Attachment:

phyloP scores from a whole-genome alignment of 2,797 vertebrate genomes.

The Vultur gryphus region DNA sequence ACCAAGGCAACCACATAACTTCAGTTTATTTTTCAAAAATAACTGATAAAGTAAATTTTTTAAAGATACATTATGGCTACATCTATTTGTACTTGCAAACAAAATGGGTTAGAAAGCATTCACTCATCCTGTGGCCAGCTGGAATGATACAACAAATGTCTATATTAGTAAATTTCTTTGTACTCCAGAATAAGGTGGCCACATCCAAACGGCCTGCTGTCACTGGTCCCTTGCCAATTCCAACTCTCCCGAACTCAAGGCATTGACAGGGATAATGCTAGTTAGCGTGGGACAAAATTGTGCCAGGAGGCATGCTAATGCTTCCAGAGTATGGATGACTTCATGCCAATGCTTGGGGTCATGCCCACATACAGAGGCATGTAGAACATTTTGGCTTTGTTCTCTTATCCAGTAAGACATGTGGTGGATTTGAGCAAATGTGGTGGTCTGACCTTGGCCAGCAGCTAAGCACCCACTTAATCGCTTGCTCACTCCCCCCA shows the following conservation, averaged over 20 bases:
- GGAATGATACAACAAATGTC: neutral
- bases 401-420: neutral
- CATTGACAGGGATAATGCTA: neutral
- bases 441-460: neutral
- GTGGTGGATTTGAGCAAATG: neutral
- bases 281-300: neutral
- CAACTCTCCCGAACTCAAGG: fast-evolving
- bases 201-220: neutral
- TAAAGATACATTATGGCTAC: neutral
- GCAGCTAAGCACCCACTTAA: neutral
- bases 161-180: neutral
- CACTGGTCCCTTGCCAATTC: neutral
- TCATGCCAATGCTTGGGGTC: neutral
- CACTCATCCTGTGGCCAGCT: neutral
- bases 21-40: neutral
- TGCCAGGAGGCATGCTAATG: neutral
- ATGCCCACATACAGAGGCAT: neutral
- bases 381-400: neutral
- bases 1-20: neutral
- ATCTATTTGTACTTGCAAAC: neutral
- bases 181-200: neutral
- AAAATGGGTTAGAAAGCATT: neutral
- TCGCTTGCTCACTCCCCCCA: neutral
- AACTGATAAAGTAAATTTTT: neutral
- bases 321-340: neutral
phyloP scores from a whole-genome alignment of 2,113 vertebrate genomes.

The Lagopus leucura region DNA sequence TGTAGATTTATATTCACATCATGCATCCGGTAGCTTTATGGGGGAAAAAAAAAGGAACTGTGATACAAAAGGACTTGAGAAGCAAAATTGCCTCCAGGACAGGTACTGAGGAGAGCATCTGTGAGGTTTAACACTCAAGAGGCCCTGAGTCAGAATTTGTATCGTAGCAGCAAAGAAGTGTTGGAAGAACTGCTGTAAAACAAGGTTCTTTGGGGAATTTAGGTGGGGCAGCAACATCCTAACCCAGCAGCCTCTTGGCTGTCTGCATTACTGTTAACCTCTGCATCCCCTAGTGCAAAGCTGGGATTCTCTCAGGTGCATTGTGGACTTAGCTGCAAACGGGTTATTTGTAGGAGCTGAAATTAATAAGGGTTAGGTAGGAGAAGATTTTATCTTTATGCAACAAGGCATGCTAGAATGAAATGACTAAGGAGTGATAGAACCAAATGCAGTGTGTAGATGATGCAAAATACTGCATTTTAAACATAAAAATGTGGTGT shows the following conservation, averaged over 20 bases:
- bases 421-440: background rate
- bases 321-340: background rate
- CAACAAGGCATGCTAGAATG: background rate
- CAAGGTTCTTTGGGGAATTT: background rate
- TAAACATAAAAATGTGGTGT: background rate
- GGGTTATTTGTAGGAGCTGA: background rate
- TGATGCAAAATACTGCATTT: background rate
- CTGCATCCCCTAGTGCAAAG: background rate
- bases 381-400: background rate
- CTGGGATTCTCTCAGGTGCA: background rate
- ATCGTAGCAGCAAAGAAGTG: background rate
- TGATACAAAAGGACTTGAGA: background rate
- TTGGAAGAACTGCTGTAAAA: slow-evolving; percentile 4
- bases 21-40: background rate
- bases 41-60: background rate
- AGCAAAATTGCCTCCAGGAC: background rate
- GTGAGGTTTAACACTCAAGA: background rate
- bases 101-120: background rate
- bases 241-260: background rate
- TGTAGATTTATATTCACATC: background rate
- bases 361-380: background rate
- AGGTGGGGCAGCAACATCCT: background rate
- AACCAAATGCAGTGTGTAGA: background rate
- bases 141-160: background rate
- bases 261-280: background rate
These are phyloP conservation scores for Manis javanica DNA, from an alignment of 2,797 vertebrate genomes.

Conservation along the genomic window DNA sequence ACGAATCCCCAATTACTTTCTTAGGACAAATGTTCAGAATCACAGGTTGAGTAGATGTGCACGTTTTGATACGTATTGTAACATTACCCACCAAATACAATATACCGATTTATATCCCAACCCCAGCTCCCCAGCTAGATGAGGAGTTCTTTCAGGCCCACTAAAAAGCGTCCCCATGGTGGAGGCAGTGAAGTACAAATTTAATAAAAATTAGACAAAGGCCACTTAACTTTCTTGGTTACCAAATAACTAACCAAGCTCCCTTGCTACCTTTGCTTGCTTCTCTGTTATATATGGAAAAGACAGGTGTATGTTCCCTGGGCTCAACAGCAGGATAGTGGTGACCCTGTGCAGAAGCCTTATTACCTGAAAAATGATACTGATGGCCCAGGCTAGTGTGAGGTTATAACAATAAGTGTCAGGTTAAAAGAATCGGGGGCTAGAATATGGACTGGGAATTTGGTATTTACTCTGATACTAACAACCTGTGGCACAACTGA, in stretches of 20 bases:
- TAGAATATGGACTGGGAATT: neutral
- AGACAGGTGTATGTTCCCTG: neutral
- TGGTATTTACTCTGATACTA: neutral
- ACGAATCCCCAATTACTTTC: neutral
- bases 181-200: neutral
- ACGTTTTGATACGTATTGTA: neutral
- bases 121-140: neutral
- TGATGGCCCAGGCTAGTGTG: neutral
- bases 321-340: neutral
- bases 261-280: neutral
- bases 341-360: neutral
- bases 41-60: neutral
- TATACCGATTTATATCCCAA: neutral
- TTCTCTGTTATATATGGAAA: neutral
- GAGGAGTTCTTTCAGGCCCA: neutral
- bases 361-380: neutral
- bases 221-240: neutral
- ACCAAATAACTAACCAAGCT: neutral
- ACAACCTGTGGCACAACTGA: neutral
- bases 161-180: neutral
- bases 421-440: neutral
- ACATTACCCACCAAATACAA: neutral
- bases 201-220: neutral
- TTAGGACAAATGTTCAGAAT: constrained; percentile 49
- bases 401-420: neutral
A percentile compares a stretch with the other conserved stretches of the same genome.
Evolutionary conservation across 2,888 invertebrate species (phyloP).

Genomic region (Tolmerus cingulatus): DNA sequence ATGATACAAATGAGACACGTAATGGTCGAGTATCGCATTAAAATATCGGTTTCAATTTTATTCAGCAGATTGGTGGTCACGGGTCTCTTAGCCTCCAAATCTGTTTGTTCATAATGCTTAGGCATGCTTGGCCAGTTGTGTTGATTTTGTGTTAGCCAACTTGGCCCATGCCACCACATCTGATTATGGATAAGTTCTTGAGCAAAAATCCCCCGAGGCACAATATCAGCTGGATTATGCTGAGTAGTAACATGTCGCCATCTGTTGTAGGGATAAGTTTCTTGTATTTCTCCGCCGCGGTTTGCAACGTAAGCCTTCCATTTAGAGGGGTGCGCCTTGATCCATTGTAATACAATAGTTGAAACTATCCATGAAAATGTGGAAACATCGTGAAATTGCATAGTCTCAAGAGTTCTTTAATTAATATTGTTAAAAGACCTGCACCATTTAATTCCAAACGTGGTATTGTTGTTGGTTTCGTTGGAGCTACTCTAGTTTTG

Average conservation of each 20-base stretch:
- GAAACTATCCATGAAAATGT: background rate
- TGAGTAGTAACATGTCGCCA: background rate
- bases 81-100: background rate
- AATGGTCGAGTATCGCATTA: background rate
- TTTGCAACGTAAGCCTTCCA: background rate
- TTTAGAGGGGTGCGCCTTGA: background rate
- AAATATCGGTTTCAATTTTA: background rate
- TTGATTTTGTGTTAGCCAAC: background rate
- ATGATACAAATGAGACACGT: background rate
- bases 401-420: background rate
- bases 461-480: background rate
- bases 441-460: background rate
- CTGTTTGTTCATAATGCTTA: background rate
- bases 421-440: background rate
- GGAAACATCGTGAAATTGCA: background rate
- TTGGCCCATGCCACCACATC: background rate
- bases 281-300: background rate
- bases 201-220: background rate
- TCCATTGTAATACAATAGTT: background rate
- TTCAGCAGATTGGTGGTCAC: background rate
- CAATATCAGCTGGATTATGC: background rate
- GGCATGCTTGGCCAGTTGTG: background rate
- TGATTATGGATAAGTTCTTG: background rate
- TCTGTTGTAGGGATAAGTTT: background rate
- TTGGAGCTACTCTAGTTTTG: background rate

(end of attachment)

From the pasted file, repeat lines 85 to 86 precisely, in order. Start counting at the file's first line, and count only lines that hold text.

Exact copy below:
Average conservation of each 20-base stretch:
- GAAACTATCCATGAAAATGT: background rate